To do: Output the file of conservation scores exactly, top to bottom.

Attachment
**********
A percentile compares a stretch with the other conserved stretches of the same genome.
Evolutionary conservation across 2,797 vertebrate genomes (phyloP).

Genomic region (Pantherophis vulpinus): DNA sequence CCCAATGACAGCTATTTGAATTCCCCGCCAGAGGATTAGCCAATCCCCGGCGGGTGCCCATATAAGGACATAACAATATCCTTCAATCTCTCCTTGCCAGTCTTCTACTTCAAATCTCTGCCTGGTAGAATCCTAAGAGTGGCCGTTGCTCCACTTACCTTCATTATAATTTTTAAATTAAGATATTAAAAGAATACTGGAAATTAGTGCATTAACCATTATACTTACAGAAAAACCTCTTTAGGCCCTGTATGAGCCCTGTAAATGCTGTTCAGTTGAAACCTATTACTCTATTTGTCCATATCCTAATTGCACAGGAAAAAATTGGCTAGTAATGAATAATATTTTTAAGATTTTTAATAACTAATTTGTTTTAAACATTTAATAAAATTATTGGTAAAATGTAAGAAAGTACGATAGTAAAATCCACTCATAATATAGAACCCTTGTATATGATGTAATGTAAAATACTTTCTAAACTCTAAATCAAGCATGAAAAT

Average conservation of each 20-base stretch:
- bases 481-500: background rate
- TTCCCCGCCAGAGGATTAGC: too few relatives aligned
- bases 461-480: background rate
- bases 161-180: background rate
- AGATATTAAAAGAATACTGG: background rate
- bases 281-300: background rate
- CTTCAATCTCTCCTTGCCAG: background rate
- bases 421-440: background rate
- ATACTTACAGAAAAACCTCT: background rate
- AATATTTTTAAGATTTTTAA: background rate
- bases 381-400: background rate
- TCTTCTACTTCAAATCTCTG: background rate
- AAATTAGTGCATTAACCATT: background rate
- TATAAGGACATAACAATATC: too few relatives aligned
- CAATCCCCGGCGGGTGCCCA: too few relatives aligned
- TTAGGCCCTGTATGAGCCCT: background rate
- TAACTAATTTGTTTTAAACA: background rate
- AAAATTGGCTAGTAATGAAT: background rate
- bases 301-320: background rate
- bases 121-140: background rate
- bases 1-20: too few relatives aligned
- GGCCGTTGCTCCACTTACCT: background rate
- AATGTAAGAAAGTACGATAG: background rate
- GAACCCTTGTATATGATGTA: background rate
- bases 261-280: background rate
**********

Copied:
A percentile compares a stretch with the other conserved stretches of the same genome.
Evolutionary conservation across 2,797 vertebrate genomes (phyloP).

Genomic region (Pantherophis vulpinus): DNA sequence CCCAATGACAGCTATTTGAATTCCCCGCCAGAGGATTAGCCAATCCCCGGCGGGTGCCCATATAAGGACATAACAATATCCTTCAATCTCTCCTTGCCAGTCTTCTACTTCAAATCTCTGCCTGGTAGAATCCTAAGAGTGGCCGTTGCTCCACTTACCTTCATTATAATTTTTAAATTAAGATATTAAAAGAATACTGGAAATTAGTGCATTAACCATTATACTTACAGAAAAACCTCTTTAGGCCCTGTATGAGCCCTGTAAATGCTGTTCAGTTGAAACCTATTACTCTATTTGTCCATATCCTAATTGCACAGGAAAAAATTGGCTAGTAATGAATAATATTTTTAAGATTTTTAATAACTAATTTGTTTTAAACATTTAATAAAATTATTGGTAAAATGTAAGAAAGTACGATAGTAAAATCCACTCATAATATAGAACCCTTGTATATGATGTAATGTAAAATACTTTCTAAACTCTAAATCAAGCATGAAAAT

Average conservation of each 20-base stretch:
- bases 481-500: background rate
- TTCCCCGCCAGAGGATTAGC: too few relatives aligned
- bases 461-480: background rate
- bases 161-180: background rate
- AGATATTAAAAGAATACTGG: background rate
- bases 281-300: background rate
- CTTCAATCTCTCCTTGCCAG: background rate
- bases 421-440: background rate
- ATACTTACAGAAAAACCTCT: background rate
- AATATTTTTAAGATTTTTAA: background rate
- bases 381-400: background rate
- TCTTCTACTTCAAATCTCTG: background rate
- AAATTAGTGCATTAACCATT: background rate
- TATAAGGACATAACAATATC: too few relatives aligned
- CAATCCCCGGCGGGTGCCCA: too few relatives aligned
- TTAGGCCCTGTATGAGCCCT: background rate
- TAACTAATTTGTTTTAAACA: background rate
- AAAATTGGCTAGTAATGAAT: background rate
- bases 301-320: background rate
- bases 121-140: background rate
- bases 1-20: too few relatives aligned
- GGCCGTTGCTCCACTTACCT: background rate
- AATGTAAGAAAGTACGATAG: background rate
- GAACCCTTGTATATGATGTA: background rate
- bases 261-280: background rate